Birth, Baby & Family, Books
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February Books

book review

midwife's storyA Midwife’s Story by Penny Armstrong

I read this in 2 evenings and I would read much more of Penny Armstrong’s tales of her amazing life as a midwife among the Amish community. As someone with a fascination for both birth and the Amish, this was a perfect. As with Call The Midwife by Jennifer Worth, Catching Babies by Sheena Byron and Spiritual Midwifery by Ina May Gaskin – which are all inspiring reads) A Midwife’s Story is an historical account of midwifery, real stories of women birthing their babies without technology and medical interventions.

As an experienced antenatal teacher and doula, I see a place for inductions, caesareans, epidurals, monitoring and forceps but I also see a place for having more patience, for leaving mums and babies to do their thing, for calmer and less medical labours, for an acceptance of contractions and a belief in what our bodies can do. It can be a hard thing to marry these two philosophies together and I enjoyed reading Penny’s experience of wanting to do just that.

A Midwife’s Story follows Penny from her hospital midwifery to running her own midwifery practice for the Amish community who have a natural approach to childbirth. It’s a great read – the stories are an interesting insight into a different community as well as into a more natural approach to childbirth.

Holding by Graham NortonHolding

I’m cheating slightly with this one because I read it in January but it’s too good not to share! Graham Norton’s debut novel is an absolute delight. It’s a wonderful tale of secrets and people in a tiny Irish town and it is gentle story-telling at its very best – the descriptions of the town and its people made me feel like I knew them and I was sad to see them go at the end of the book. It’s a cosy book, like being wrapped in a warm blanket – really hoping he’s planning more.


cheer up loveCheer Up Love by Susan Calman

I bought this book last summer but put off reading it because I though it could be a bit depressing, as a book about being depressed might be. But it’s a joy, an absolute bloody joy of a book. It’s like she has seen inside my head and knows how it works when I’m depressed and anxious, when I can function really bloody well and when I need to take time out.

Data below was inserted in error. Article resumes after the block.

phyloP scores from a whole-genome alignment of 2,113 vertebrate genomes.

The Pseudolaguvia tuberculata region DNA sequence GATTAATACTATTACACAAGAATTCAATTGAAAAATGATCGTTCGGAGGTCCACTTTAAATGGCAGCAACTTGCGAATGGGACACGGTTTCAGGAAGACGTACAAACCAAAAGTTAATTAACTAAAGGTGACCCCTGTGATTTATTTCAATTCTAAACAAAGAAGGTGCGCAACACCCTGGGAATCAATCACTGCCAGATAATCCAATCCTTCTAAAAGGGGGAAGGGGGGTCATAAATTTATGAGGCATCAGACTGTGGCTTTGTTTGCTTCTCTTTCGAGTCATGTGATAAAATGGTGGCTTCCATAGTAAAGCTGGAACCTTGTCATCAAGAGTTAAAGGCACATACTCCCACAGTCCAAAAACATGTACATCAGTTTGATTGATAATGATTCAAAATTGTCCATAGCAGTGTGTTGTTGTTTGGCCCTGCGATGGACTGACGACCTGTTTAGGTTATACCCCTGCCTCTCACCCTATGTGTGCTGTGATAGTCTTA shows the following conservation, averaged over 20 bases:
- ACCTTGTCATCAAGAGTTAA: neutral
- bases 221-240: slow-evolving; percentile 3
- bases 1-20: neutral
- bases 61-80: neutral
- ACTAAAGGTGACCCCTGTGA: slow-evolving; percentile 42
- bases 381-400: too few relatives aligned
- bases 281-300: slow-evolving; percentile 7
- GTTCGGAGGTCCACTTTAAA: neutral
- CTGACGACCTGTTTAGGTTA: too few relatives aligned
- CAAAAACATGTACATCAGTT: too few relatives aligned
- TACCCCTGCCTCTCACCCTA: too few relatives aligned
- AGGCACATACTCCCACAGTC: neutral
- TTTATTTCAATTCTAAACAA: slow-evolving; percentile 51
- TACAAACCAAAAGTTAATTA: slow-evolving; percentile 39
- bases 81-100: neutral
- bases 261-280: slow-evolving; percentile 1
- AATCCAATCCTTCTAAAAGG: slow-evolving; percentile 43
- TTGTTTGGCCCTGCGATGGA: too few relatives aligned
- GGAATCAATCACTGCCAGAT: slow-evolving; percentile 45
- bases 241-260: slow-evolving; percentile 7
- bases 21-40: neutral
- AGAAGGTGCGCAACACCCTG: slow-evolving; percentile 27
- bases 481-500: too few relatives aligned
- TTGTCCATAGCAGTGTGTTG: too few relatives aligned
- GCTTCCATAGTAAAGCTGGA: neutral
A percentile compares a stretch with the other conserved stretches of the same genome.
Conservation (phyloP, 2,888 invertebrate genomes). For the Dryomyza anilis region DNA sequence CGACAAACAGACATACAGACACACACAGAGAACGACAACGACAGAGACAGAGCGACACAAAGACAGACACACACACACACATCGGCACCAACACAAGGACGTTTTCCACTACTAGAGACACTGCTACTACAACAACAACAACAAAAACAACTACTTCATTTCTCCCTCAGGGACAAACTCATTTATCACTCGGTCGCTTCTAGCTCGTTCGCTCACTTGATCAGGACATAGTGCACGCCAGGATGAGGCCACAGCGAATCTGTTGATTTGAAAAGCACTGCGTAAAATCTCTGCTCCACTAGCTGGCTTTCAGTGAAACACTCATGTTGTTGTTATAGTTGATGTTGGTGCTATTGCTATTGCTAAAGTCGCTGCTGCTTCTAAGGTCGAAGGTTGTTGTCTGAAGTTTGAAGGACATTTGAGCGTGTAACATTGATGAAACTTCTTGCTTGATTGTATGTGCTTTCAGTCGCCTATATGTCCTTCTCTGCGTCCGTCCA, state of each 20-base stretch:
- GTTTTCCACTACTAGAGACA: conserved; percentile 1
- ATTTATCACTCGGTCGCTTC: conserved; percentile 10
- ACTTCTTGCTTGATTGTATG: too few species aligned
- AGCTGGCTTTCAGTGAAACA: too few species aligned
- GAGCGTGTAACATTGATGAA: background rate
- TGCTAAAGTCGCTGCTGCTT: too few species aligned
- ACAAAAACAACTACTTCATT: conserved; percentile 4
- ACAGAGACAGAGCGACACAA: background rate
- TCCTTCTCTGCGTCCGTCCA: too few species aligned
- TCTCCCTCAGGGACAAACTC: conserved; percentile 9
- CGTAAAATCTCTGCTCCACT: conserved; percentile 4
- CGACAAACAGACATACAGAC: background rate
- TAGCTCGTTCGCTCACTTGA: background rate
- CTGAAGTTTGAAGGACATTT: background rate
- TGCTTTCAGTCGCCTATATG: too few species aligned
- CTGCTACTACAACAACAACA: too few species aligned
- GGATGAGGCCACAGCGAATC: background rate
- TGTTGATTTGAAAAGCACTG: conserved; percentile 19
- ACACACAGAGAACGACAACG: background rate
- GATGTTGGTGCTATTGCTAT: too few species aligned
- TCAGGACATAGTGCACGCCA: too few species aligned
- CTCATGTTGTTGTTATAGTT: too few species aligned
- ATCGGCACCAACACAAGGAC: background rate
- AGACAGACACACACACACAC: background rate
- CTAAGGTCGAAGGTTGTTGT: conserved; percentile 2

It made tears in a couple of places because it was so accurate and it made me smile and laugh because it was so familiar and accurate.

It’s a very honest, wonderful and uplifting read.

Positive Birth Book by Milli Hillpositive birth book

This is much needed addition to the pregnancy & birth bookshelf – something really positive, honest and informative.

It’s a practical and easy to read guide to labour, birth and all the what-ifs. As an experienced antenatal teacher, it’s rare to find a birth book that reinforces my own philosophy and birth practice but this hits the spot – it’s a great combination of practical information, experience, research and resources and it’s definitely on my
recommendation list for expectant parents.


Not giving a FThe Life-Changing Magic of Not Giving a F**K by Sarah Knight

I am a bit late to this party but as 2018 hit I felt in need of some focus and letting go some of the crap that overwhelms and stresses. It is blunt, very sweary and brilliant. It’s about looking at the obligations and saying no to the things that don’t matter so we can focus on the things that do.

It is so obvious but the book gives us permission to reassess and say no because the alternative can be feeling overwhelmed by other people’s requests for us to attend and take part in different events, to donate time and money, to be interested in things we just aren’t interested in. And it’s not about choosing to be a miserable grump, it’s about putting ourselves and what matters to us first, rather than feeling obligated to always consider other people and what they think.

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